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Naproxen Coupon - Naproxen 500mg tablet
NaproxenGeneric Naprosyn, Anaprox DS, Anaprox
NAPROXEN is a non-steroidal anti-inflammatory drug (NSAID). It is used to reduce swelling and to treat pain. This medicine may be used for dental pain, headache, or painful monthly periods. It is also used for painful joint and muscular problems such as arthritis, tendinitis, bursitis, and gout. The lowest GoodRx price for the most common version of naproxen is around $7.64, 78% off the average retail price of $34.86. Compare NSAIDs.
Prescription Settings
naproxen(generic)
tablet
500mg
60 tablets
Naproxen Coupon - Naproxen 500mg tablet
naproxen(generic)
tablet
500mg
60 tablets

Naproxen Latest News

Get the latest updates on this drug from the GoodRx medical team

Prescription Medications To Treat Endometriosis Pain – What Are the Current Options?

Dr. Sharon Orrange
Dr. Sharon Orrange -

Endometriosis is a common cause of painful periods, pelvic pain and infertility, affecting more than 11% of women in the US ages 15 to 44. Unfortunately, non-surgical treatments for endometriosis have been limited. In fact, the introduction of Orilissa in July marked the first time a new endometriosis drug has entered the market in nearly 10 years! Here’s what you should know about current treatment options. See More

25 Prescription Drugs That May Be Cheaper With GoodRx Than With Insurance

Thomas Goetz
Thomas Goetz -

If you believe the best way to pay for your prescription is with health insurance, you’re hardly alone. After all, that’s why we have insurance in the first place, and that’s what we expect insurance to do—to cover our healthcare expenses. So when we get to the pharmacy, we show our insurance card, fork over the copay, and move along.

But it turns out this may be costing us money. For many popular drugs—including lisinopril, levothyroxine, and prescription ibuprofen—insurance copays are often higher than what people would pay with a discount from GoodRx. See More

I Think I Have Gout – Now What?

Dr. Sharon Orrange
Dr. Sharon Orrange -

If you think you have gout, you’re not alone—joint pain is common and the prevalence of gout has increased over the past 30 years. Gout typically shows up as painful, red, hot, and swollen joint, usually in the lower extremities. 80% of gout involves a single joint (most often the big toe or knee), and attacks often occur at night or early in the morning.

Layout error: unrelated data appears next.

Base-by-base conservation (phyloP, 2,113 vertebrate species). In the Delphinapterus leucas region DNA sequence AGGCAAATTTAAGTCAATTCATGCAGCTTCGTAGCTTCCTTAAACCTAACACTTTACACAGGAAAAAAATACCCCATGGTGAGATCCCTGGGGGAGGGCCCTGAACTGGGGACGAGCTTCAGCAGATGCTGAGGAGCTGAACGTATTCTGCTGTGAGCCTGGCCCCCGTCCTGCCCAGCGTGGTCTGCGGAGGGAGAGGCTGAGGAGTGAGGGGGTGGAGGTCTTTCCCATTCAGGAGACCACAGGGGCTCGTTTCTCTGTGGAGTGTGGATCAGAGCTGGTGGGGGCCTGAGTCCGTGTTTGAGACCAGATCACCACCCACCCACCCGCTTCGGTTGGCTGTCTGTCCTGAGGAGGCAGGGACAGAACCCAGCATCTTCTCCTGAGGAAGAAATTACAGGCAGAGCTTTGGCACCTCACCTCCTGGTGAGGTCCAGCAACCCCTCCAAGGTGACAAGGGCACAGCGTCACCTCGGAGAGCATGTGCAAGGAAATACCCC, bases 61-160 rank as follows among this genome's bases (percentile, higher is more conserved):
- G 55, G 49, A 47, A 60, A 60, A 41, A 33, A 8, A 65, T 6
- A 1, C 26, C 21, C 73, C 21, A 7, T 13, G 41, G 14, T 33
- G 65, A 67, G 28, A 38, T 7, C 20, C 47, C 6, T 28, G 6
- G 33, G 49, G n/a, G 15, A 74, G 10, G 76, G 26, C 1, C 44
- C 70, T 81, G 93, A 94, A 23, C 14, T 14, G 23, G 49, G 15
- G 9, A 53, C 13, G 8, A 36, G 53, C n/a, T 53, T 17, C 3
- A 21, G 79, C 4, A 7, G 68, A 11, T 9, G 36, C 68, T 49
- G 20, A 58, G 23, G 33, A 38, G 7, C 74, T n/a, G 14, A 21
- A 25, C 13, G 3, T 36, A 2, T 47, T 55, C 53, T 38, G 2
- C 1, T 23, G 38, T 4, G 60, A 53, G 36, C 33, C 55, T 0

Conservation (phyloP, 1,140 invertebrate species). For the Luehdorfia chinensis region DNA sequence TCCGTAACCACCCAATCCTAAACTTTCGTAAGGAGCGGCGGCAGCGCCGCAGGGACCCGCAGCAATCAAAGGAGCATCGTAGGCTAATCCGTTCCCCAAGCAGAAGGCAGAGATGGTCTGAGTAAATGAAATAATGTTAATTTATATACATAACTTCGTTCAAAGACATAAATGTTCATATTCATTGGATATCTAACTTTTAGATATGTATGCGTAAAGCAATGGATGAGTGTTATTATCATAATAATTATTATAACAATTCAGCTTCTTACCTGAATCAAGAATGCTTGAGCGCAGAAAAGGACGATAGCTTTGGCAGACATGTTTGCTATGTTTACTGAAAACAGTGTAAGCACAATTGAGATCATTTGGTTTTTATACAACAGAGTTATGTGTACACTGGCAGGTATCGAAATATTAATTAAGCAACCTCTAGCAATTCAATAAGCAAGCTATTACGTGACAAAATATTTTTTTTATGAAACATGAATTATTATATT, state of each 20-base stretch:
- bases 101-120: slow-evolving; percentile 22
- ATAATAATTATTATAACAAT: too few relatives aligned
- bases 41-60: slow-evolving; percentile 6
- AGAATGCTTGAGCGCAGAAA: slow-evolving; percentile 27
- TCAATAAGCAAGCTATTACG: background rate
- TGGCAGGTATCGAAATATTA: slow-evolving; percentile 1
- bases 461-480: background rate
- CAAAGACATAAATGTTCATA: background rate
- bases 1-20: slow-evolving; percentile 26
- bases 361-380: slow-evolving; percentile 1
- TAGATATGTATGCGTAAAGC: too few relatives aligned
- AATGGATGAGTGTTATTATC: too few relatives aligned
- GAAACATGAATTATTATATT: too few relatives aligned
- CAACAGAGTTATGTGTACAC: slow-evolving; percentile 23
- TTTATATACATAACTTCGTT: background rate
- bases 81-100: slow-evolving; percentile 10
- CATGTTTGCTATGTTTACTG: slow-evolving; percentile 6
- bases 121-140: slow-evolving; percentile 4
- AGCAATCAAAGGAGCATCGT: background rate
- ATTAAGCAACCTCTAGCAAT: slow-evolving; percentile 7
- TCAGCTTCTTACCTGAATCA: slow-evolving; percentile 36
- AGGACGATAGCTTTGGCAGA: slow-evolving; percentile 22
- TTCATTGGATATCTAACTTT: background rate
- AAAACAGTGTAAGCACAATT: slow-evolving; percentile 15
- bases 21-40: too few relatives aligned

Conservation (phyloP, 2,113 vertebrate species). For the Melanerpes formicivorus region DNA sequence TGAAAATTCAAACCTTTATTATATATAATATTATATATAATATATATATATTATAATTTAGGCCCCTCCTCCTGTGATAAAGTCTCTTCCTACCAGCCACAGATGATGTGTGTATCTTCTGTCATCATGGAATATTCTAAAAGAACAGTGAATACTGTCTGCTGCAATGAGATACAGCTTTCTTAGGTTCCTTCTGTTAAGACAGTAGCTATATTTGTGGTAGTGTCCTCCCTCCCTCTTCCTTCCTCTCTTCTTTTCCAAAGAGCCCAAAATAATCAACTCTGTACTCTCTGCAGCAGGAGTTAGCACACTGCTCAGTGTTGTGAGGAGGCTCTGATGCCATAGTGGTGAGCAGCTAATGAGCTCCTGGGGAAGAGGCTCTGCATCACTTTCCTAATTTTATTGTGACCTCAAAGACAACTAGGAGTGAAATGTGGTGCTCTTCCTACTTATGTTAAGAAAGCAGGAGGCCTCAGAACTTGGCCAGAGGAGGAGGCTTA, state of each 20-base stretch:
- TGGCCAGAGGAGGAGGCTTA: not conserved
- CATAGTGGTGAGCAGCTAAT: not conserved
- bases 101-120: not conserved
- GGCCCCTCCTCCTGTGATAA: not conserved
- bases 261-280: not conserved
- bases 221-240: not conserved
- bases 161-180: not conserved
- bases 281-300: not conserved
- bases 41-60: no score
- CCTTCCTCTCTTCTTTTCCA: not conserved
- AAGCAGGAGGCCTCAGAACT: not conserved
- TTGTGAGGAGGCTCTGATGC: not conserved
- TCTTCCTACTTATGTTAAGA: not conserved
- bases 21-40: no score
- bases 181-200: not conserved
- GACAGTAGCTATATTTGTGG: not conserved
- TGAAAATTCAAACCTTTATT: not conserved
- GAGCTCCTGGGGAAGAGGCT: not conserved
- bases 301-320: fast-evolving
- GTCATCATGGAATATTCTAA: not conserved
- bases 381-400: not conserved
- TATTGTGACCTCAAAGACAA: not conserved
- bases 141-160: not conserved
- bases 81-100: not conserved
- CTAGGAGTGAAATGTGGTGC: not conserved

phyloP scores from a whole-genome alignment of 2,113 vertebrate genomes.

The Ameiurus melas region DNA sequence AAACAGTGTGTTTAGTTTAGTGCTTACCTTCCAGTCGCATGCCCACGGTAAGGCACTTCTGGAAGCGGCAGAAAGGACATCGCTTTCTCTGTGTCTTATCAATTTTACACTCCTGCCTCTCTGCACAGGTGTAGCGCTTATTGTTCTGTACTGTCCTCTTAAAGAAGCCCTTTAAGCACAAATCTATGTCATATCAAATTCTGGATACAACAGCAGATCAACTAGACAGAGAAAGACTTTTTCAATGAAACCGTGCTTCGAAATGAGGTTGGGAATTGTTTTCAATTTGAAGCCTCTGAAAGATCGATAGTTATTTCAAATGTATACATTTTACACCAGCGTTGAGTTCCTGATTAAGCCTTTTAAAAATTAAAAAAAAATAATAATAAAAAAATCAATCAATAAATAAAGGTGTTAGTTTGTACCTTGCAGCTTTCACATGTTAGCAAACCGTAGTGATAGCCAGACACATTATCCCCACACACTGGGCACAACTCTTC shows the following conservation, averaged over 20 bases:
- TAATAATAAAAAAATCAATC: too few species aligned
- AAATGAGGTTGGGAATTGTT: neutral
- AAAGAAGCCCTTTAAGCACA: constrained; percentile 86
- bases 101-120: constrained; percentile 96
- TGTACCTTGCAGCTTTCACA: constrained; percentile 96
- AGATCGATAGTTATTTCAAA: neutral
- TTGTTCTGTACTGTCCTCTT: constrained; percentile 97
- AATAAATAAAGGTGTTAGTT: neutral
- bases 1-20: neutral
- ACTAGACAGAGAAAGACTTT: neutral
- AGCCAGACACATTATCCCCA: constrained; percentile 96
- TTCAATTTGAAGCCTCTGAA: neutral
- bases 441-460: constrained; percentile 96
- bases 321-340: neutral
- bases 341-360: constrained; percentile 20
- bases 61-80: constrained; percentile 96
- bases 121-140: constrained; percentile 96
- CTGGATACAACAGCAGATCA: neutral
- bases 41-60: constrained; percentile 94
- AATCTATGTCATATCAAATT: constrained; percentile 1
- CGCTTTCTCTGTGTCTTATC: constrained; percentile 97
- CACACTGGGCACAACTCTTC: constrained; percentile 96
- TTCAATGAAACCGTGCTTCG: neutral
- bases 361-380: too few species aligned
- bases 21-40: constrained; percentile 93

Why is gout more common now? There are three reasons this is true: we are living longer, we have higher rates of obesity and other chronic diseases like diabetes, and we have higher rates of uncontrolled high blood pressure. See More

Switching From Brand to Generic Drugs Could Save $925 Million a Year, According to New Study

Benita Lee
Benita Lee -

How do you save on prescriptions? It might be in the way you pay for a prescription, like using a discount instead of insurance when it’s cheaper than your copay. Or it might be in the choice of your medication, like choosing a generic over a brand-name drug. Generics often give patients a way to save, but according to a new study, we might not be using them enough.

In the study, researchers looked at Medicare Part D spending on 29 brand-name combination drugs in 2016 and found that if generics had been used instead, spending could have been reduced by about $925 million. See More

Are NSAIDs Like Ibuprofen Bad for My Liver and Kidneys?

Dr. Sharon Orrange
Dr. Sharon Orrange -

It’s logical to wonder if a medication you often take for pain is safe. There are some concerns about the popular over-the-counter pain relievers known as NSAIDs (non-steroidal anti-inflammatory drugs), which include ibuprofen (a.k.a. Motrin or Advil). Every week, I’m asked: How much can I take, and is it bad for my liver or kidneys?